comment:5 Changed 4 years ago by str4d

Another thing to think about:

Gmail has a simple interface for switching between email accounts at the top of the nav drawer. I am considering a similar interface for switching between identities - so instead of all emails being displayed in one window, users can opt to focus on a single identity (although the "all identities" view will still be available). This is similar in concept to Thunderbird's consolidated view, where there is a general Inbox for all mail, with subfolders showing each account.

comment:6 Changed 4 years ago by str4d

From http://thenextweb.com/dd/2014/04/08/ux-designers-side-drawer-navigation-costing-half-user-engagement/

My take-away from all of this is that if most of the user experience takes place in a single view, and it’s only things like user settings and options that need to be accessed in separate screens, then keeping the main UI nice and clean by burying those in a side menu is the way to go.

IMHO this applies to email apps. Discuss?

comment:7 follow-up: Changed 4 years ago by dllud

Thanks for all the info and input str4d. Knowing what you plan for Bote Android allows a better reasoning over the UI. I never thought you would implement account switching and user-created folders (will you allow nested folders?). Anyway, personally I would still prefer a bottom navigation with the most frequently used folders (Inbox, Outbox, Sent) easily accessible and a "More..." button to show the what's left (like this: https://lmjabreu.com/post/2014-05-14-how-and-why-not-to-use-hamburger-menus/itunes-tabbar-ff107615.png). The "Change account" button could be on the top panel.

However, a colleague of mine, which uses the GMail app and read no single word of our discussion, told me he prefers the side navigation. He gave me the exact same argument you mentioned previously "GMail and many other messaging apps use it and so do virtually all desktop email clients and webmail interfaces".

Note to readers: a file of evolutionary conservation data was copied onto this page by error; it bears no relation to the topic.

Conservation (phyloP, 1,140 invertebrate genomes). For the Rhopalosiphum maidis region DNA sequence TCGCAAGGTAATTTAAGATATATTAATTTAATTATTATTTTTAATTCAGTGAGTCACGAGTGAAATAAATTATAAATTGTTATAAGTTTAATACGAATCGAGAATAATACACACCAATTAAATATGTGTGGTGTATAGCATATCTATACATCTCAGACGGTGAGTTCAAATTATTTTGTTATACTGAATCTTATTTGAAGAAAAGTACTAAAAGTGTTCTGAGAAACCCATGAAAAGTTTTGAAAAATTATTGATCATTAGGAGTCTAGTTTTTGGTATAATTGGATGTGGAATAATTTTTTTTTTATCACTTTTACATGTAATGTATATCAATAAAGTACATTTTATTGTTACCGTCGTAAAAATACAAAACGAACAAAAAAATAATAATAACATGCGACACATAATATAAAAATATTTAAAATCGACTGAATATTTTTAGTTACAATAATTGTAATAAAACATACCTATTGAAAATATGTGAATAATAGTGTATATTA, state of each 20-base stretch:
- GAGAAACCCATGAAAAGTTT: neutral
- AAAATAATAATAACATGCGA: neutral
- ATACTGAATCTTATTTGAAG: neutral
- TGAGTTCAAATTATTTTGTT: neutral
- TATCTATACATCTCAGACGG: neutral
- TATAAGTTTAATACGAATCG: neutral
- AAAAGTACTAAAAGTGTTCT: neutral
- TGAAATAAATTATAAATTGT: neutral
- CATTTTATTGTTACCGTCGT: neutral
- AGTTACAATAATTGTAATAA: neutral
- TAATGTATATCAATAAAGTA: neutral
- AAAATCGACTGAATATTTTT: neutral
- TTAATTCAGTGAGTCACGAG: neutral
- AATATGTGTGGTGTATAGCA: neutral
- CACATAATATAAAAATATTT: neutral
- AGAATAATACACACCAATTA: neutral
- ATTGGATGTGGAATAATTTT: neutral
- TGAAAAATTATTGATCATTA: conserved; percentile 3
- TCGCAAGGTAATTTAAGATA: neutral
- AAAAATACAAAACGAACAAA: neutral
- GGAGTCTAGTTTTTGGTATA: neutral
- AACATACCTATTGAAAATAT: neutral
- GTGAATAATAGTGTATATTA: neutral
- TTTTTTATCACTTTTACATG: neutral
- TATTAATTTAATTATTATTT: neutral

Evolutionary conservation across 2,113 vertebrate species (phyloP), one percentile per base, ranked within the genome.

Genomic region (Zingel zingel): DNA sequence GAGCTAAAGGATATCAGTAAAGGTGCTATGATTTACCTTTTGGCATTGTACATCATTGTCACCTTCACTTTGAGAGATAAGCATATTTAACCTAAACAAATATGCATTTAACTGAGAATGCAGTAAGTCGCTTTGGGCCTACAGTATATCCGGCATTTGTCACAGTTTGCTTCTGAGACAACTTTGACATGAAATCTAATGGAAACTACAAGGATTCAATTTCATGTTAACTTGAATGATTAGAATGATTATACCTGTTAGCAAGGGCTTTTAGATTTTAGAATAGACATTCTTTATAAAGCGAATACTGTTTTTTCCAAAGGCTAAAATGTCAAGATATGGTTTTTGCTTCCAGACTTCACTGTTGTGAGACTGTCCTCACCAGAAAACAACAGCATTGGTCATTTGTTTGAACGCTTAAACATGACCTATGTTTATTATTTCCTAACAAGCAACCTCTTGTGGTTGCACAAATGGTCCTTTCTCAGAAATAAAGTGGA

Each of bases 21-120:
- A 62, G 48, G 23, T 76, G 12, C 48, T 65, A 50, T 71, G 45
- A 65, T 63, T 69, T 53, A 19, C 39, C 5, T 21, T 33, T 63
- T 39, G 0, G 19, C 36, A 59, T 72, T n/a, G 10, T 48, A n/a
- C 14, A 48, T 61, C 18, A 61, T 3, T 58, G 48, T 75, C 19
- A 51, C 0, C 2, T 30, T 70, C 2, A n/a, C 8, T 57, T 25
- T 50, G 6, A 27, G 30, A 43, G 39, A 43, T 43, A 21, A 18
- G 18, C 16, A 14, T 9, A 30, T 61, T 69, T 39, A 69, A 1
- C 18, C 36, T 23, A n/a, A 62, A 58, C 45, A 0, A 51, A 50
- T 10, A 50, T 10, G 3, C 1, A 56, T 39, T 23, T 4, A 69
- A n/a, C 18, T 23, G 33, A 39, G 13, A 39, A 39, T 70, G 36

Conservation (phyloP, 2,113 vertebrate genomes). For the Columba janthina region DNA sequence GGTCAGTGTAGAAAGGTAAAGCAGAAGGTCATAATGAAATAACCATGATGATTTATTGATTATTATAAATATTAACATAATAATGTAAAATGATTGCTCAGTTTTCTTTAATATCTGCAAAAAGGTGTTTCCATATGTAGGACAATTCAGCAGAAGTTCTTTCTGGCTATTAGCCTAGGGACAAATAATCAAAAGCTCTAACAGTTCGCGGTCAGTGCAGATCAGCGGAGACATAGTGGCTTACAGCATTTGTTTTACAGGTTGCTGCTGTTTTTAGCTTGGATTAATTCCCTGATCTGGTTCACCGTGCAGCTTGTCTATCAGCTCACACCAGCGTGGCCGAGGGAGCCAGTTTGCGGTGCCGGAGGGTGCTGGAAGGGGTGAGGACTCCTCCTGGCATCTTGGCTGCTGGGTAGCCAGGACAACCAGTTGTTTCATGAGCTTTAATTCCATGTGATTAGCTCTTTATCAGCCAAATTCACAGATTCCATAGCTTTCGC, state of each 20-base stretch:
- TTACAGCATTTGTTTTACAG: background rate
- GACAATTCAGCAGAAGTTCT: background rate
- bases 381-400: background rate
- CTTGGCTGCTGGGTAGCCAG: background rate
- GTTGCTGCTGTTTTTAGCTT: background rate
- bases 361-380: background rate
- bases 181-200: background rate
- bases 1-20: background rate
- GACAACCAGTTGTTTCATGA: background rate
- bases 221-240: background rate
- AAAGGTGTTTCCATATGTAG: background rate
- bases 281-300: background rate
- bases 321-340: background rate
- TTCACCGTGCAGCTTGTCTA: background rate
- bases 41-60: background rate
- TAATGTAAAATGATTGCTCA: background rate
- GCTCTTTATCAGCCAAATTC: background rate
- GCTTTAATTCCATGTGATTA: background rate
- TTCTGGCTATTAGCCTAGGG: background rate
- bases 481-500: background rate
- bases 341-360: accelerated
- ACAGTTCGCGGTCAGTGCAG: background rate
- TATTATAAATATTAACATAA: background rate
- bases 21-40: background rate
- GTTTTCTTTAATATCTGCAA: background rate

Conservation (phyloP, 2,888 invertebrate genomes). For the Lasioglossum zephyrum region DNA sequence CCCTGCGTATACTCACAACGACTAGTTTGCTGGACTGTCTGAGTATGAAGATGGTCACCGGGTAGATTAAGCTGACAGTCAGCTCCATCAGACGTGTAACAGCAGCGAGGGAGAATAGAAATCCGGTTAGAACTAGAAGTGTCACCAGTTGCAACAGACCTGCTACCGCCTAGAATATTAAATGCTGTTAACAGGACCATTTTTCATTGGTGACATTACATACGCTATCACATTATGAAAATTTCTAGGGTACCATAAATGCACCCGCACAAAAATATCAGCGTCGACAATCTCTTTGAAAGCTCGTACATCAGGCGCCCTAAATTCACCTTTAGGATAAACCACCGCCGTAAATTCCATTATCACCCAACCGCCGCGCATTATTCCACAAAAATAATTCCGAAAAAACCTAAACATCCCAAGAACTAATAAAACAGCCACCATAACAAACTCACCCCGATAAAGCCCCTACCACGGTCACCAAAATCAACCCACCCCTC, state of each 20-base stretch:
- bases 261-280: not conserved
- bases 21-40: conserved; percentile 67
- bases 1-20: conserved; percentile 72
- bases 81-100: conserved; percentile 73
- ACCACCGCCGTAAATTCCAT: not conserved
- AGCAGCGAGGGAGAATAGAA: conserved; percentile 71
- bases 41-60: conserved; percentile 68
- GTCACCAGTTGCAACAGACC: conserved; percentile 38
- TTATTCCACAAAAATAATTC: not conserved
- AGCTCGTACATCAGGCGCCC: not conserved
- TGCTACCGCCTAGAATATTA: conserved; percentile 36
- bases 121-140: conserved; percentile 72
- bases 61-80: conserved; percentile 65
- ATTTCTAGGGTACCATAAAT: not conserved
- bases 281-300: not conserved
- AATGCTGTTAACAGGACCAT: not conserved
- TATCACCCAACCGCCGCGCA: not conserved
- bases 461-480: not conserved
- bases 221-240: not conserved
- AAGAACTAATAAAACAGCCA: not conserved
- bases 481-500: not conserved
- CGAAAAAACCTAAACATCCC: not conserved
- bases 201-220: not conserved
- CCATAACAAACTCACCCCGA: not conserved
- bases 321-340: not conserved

Therefore, weighting all pros and cons, and particularly due to the "Change account" feature, I say you should keep the side navigation.

As for the check mail button you should replace it for a swipe down action on the email's list. Most apps (GMail, K-9 Mail, Twitter...) use that action, thus users are quite accustomed to it.

comment:8 in reply to: ↑ 7 Changed 4 years ago by str4d

Replying to dllud:

Thanks for all the info and input str4d. Knowing what you plan for Bote Android allows a better reasoning over the UI. I never thought you would implement account switching and user-created folders (will you allow nested folders?).

Bote uses real folders on-disk to store emails, so it is entirely possible to do so.

As for the check mail button you should replace it for a swipe down action on the email's list. Most apps (GMail, K-9 Mail, Twitter...) use that action, thus users are quite accustomed to it.

This is already done - pull down on Inbox. I didn't add it to the other folders because Inbox is the only one that ever gets anything from the network. But would it make more sense to have refresh shown in every folder? This could maybe make sense if e.g. filters were added when user folders were, so emails could be directed into the correct folder. Then it would make sense to be able to refresh from user folders, and would make it simpler to just have pull-to-refresh in every folder.

comment:9 Changed 2 years ago by str4d

Migrated to https://github.com/i2p/i2p.i2p-bote/issues - I will close these tickets as things are resolved rather than right now, but please make future comments on GitHub?.